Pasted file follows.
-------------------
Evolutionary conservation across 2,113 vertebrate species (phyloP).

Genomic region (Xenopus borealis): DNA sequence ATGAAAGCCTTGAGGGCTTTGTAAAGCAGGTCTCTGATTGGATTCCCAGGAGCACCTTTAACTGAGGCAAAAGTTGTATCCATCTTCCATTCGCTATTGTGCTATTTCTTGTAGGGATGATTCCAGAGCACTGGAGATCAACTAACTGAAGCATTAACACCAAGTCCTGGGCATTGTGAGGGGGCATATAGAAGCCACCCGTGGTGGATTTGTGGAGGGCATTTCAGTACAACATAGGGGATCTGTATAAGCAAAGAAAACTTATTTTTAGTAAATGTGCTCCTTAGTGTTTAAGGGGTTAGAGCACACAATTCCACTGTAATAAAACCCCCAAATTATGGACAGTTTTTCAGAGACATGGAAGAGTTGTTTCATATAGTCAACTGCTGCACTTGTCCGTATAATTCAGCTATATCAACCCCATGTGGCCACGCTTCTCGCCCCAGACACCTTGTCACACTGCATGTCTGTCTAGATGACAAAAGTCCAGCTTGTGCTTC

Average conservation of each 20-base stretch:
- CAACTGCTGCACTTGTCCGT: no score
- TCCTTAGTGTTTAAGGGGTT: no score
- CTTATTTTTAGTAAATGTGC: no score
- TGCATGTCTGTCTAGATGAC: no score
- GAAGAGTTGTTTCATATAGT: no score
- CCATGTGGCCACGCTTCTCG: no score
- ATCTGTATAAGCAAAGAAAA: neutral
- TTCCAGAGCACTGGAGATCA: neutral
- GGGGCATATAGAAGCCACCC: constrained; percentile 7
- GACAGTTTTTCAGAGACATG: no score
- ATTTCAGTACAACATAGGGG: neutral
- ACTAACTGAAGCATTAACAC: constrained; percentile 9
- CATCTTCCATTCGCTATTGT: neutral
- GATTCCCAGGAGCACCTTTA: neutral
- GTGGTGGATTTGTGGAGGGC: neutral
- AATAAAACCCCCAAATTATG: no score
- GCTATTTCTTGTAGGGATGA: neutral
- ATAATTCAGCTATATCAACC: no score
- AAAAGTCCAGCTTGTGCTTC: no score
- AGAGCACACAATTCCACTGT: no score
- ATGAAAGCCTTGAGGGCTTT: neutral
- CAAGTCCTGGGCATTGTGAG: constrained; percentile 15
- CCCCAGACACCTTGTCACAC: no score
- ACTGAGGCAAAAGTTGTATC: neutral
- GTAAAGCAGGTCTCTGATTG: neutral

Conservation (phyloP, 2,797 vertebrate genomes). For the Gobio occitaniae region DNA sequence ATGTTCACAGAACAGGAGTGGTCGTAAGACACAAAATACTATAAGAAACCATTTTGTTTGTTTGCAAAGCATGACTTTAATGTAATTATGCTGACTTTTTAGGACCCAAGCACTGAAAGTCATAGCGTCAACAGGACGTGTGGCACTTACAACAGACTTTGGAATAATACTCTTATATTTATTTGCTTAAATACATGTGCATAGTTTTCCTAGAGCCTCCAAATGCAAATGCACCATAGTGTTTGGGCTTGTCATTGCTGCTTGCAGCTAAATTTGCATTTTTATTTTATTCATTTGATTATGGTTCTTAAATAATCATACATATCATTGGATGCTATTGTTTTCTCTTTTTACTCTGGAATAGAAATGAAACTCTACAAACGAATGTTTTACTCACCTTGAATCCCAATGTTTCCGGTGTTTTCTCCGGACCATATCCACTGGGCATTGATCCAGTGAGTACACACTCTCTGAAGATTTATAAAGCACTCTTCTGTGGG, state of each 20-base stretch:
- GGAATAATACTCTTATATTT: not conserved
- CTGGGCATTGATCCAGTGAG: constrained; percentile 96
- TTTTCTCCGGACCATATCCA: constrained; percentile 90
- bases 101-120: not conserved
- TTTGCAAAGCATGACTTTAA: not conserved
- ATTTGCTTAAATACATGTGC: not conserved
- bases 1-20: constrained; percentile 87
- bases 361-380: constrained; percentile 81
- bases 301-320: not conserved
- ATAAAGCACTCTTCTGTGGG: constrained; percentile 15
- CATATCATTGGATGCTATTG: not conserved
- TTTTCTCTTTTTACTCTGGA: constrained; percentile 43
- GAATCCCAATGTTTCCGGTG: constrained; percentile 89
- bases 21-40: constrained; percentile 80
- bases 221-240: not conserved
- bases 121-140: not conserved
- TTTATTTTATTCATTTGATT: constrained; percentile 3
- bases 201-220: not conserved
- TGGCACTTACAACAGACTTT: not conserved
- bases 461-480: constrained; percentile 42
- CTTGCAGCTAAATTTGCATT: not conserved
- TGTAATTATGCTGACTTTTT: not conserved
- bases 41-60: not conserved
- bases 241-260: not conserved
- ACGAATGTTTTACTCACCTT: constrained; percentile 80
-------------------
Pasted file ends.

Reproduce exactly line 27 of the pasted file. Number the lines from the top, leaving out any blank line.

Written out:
- ACTGAGGCAAAAGTTGTATC: neutral